. REO (Real Estate Owned) refers to bank-owned property acquired through foreclosure. When a person borrows money from a bank to purchase a condominium, townhouse, or house, the property is pledged as collateral for the loan. A loan secured by real property is called a mortgage
. If a buyer stops paying on his mortgage, the loan goes into default and the bank has the right to sell the property to recover the monies owed.
When property goes to sale at a foreclosure auction, lenders set the opening bid at the amount of the outstanding loan. If there are no bidders on the property, the bank takes ownership for the amount of the unpaid loan. At that point the property goes to an asset manager in the bank's REO Department where it is managed until such time as the bank is able to resell the property.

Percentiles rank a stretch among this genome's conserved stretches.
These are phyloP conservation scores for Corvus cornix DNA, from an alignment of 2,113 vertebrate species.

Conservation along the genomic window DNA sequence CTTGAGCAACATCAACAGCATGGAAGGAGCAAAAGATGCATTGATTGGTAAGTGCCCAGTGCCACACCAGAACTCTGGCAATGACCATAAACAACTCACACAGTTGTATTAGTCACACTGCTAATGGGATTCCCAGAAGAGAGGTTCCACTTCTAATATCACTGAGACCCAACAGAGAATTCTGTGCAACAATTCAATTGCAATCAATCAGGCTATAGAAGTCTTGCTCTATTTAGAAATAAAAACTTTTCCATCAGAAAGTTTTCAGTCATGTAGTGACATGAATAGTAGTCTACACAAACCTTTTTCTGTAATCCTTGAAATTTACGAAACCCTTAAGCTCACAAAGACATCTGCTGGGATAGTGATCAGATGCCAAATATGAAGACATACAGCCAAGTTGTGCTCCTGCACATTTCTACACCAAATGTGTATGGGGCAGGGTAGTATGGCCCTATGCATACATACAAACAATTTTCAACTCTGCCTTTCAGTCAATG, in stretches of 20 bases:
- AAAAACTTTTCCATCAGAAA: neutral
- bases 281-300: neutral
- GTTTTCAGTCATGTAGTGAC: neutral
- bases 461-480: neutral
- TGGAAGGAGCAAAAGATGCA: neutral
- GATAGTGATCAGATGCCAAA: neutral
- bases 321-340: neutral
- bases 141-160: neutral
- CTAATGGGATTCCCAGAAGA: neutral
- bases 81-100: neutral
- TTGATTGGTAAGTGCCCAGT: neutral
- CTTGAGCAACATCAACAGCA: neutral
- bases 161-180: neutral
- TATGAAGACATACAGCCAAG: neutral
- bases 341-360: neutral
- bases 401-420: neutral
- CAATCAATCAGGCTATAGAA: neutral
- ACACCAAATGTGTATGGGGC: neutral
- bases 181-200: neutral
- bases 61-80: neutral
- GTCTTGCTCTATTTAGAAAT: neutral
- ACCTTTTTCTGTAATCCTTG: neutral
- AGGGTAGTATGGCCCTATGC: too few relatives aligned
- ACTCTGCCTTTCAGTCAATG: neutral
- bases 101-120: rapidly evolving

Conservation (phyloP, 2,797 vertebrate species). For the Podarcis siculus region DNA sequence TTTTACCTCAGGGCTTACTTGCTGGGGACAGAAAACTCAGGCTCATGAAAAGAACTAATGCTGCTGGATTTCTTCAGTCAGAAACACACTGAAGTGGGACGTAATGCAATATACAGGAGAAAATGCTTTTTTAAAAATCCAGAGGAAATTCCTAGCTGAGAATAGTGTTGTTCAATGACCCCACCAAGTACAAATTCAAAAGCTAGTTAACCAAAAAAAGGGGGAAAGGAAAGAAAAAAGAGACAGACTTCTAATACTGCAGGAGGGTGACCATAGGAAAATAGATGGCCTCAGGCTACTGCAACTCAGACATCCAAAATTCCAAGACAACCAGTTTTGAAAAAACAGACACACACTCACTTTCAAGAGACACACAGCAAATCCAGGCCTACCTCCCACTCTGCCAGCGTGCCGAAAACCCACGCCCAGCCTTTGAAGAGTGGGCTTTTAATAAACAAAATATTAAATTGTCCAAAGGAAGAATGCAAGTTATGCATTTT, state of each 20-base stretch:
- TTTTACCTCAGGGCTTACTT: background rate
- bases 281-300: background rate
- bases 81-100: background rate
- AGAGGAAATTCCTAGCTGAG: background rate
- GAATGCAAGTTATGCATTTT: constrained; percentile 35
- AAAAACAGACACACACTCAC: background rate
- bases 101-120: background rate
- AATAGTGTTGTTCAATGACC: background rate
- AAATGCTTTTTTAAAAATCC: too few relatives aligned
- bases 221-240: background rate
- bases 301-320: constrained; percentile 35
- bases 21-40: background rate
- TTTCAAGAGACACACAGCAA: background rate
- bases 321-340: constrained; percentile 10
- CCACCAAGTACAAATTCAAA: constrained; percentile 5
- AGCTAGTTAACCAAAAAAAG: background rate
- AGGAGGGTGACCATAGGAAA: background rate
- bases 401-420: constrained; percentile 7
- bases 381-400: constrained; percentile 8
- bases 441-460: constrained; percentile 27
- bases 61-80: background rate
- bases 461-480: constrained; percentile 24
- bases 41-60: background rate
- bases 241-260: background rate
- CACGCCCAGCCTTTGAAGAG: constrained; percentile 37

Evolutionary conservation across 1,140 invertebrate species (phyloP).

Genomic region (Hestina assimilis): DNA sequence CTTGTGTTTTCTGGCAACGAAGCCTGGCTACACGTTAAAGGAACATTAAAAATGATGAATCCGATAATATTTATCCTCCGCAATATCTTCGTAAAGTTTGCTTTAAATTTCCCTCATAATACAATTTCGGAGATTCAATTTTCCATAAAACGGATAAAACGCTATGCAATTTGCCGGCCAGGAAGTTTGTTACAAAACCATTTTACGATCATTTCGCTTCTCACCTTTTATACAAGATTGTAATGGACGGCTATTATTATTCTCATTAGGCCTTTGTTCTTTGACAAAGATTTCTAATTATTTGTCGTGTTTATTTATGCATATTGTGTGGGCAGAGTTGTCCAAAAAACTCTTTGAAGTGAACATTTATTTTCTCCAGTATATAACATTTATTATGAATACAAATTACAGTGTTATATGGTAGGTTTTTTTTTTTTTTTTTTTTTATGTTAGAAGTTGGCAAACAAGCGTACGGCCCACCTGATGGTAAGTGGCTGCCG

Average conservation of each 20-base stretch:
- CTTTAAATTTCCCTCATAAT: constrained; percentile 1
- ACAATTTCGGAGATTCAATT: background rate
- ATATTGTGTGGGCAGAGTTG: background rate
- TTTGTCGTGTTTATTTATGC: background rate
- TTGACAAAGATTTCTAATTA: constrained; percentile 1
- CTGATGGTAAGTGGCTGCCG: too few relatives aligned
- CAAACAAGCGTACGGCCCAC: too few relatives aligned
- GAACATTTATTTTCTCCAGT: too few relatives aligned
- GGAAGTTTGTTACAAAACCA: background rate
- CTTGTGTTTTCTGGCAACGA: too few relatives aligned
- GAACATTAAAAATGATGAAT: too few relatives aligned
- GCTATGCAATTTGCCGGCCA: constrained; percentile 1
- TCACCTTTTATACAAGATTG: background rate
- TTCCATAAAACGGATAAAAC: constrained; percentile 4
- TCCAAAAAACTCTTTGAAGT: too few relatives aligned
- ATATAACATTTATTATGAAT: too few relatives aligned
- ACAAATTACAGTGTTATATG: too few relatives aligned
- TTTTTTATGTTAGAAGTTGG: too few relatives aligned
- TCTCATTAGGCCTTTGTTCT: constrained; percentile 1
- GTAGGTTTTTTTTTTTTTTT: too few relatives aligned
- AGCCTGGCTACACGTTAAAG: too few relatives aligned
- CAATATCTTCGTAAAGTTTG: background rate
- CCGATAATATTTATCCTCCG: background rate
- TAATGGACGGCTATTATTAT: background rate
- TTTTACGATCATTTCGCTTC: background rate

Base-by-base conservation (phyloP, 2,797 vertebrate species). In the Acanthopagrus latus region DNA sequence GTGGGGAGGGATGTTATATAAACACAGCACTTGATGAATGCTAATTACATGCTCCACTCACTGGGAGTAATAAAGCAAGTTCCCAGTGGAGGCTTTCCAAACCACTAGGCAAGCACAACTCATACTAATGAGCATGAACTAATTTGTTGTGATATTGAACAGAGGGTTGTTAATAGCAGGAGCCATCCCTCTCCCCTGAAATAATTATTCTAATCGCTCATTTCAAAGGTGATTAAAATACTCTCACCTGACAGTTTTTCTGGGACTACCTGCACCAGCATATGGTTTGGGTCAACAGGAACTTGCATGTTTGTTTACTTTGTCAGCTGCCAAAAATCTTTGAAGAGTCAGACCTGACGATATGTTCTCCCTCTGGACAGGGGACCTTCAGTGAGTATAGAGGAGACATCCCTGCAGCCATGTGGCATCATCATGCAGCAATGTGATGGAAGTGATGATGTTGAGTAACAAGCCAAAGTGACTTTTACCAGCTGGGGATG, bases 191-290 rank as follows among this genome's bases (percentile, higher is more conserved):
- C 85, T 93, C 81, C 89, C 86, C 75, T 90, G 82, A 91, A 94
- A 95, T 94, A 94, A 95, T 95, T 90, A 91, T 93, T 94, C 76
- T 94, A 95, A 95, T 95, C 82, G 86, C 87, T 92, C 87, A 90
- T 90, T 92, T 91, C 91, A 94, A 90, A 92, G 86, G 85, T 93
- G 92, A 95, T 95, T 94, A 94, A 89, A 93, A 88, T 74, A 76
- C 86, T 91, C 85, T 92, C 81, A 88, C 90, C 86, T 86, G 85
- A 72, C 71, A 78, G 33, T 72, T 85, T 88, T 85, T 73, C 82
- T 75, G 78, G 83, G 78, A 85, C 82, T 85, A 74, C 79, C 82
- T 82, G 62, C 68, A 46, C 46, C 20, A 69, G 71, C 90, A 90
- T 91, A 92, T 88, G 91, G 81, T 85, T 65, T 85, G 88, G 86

Once the lender takes ownership of the property, it is obligated to pay all assessments levied against the property by the association. As an owner, the bank also has the right to vote
in all association elections. The lender must give notice
to the association that it has acquired ownership of the property.
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